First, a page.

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New York Mets All-Time Lists

New York Mets: 30 greatest players in franchise history

NEW YORK - APRIL 05: Fans outside the stadium prior to the Opening Day Game between the New York Mets and the Florida Marlins at Citi Field on April 5, 2010 in the Flushing neighborhood of the Queens borough of New York City. (Photo by Nick Laham/Getty Images)
NEW YORK - APRIL 05: Fans outside the stadium prior to the Opening Day Game between the New York Mets and the Florida Marlins at Citi Field on April 5, 2010 in the Flushing neighborhood of the Queens borough of New York City. (Photo by Nick Laham/Getty Images)
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New York Mets
(Photo by Thearon W. Henderson/Getty Images)

John Stearns

John Stearns. 27. 3. . C. 1975-1984

Believe it or not, the Mets have a history of employing talented catchers. You might not know it from the past decade. If you travel back in time a little further, you’ll see what I mean.

In the 1970s, it was John Stearns who handled the catching duties. A near lifetime Met if not for his MLB debut taking place with the Philadelphia Phillies in 1974, he’s an all-time top-30 player this organization has had.

Four All-Star appearances highlight his accomplishments. During the era when Johnny Bench was guaranteed a roster spot on the National League squad, this was quite a feat.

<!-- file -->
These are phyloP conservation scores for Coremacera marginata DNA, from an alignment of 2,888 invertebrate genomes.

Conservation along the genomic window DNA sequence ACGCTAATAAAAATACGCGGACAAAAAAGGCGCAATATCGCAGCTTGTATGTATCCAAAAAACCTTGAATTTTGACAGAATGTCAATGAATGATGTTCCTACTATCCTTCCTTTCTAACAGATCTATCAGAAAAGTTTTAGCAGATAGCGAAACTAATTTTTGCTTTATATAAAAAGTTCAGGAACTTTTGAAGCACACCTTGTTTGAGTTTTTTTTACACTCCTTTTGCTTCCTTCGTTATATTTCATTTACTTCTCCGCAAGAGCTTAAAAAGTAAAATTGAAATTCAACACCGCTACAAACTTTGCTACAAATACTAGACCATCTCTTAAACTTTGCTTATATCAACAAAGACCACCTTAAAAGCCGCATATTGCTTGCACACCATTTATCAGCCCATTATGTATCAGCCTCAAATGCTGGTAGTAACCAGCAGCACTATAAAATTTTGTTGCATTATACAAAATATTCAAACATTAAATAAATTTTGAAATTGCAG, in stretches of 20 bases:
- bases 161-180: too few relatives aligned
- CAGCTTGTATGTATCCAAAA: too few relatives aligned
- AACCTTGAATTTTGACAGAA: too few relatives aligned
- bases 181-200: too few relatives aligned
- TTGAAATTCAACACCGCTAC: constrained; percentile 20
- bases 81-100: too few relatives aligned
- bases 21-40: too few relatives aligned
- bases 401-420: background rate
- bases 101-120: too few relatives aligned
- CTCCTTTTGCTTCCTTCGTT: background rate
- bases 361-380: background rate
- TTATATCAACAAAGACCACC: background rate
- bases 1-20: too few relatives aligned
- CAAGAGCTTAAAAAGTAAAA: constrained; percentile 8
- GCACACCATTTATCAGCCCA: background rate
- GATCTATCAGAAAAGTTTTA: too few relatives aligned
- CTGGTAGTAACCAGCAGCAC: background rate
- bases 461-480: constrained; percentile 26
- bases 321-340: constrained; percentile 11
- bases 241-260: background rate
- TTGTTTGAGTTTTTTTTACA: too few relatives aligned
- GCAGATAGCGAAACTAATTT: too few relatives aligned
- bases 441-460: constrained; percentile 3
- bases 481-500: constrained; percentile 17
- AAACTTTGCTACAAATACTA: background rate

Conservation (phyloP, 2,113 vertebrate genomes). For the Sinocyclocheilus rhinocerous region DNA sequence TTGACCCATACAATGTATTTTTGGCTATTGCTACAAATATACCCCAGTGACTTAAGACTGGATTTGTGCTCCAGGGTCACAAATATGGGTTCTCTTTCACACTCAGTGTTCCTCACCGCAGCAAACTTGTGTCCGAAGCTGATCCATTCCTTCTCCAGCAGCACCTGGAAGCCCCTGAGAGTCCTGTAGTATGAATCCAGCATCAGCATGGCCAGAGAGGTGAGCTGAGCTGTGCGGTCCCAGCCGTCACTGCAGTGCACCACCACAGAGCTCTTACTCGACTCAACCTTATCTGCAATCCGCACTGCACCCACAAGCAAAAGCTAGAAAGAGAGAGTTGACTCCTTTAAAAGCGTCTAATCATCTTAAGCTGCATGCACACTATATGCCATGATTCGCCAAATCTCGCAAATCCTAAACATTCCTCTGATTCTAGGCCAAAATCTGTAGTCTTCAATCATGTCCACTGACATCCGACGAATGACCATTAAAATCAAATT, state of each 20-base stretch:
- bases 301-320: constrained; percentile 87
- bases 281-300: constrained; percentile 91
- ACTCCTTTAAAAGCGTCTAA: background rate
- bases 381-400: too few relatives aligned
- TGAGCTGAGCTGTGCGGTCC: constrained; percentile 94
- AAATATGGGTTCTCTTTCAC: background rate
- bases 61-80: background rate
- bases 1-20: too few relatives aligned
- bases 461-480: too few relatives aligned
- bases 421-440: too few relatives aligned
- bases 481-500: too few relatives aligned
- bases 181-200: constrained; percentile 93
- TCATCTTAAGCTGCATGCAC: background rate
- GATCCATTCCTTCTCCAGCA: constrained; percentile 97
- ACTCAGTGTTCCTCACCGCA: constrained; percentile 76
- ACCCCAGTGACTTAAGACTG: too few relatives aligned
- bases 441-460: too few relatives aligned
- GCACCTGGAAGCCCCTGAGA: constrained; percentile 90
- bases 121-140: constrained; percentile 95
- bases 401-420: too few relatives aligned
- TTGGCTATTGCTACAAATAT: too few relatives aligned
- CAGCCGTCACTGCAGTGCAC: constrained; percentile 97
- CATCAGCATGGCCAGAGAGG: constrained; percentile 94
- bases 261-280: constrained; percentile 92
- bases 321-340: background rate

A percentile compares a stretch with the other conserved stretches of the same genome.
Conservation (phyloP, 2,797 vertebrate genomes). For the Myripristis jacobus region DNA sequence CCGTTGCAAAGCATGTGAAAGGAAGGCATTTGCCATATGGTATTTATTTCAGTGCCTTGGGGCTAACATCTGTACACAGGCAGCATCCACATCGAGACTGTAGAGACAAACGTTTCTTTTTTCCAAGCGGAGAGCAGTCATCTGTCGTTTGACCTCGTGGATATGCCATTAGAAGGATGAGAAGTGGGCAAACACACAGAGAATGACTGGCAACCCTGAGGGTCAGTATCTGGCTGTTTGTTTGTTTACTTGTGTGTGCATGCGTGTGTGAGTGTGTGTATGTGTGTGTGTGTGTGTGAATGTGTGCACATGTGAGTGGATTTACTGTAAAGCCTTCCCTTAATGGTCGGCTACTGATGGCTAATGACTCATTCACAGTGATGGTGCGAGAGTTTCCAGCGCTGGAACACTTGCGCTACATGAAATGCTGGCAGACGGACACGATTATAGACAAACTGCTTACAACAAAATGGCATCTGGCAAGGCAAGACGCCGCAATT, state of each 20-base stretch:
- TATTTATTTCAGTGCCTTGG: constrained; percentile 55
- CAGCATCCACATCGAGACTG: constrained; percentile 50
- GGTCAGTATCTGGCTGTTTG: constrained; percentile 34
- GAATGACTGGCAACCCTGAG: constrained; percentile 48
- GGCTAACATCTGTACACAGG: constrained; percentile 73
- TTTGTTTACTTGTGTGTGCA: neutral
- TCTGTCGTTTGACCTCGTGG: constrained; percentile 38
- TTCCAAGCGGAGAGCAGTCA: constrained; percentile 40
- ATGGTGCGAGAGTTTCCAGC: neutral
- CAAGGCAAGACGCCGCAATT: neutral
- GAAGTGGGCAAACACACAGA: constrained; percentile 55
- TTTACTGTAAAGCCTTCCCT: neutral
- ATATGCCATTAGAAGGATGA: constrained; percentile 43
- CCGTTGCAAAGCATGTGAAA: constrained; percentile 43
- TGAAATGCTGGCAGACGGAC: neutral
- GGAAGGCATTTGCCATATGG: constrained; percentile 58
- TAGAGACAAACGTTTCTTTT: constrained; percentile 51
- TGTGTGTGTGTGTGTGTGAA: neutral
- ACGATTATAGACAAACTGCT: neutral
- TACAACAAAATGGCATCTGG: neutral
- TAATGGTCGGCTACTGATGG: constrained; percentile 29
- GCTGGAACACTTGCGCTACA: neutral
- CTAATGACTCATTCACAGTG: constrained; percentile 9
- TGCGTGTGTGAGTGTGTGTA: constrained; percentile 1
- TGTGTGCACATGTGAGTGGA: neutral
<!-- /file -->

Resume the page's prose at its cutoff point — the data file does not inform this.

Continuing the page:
Stearns was solid both defensively and at the plate. His strongest attribute with a bat in his hand was an ability to get on base. His career slash line of .260/.341/.375 tells the story of a hitter with limited power, but a knack for making the most of his at-bats.

Stearns was an athletic catcher who could run. In 1978, he stole 25 bases. In total, we would see him swipe 91 in his Mets career.

Another testament to his athleticism, Stearns learned to do more than catch. He played some first base, third base and left field in parts of his career.

As a catcher, though, he got to show off his fielding abilities. He only had a negative WAR in his final season, when he played in just eight games. For those who don’t agree with WAR, throwing out 37 percent of attempted base runners against the league average of 33 percent should please you.

Stearns was a rock behind the dish. In the era between World Series trips, The Mets could count on him.

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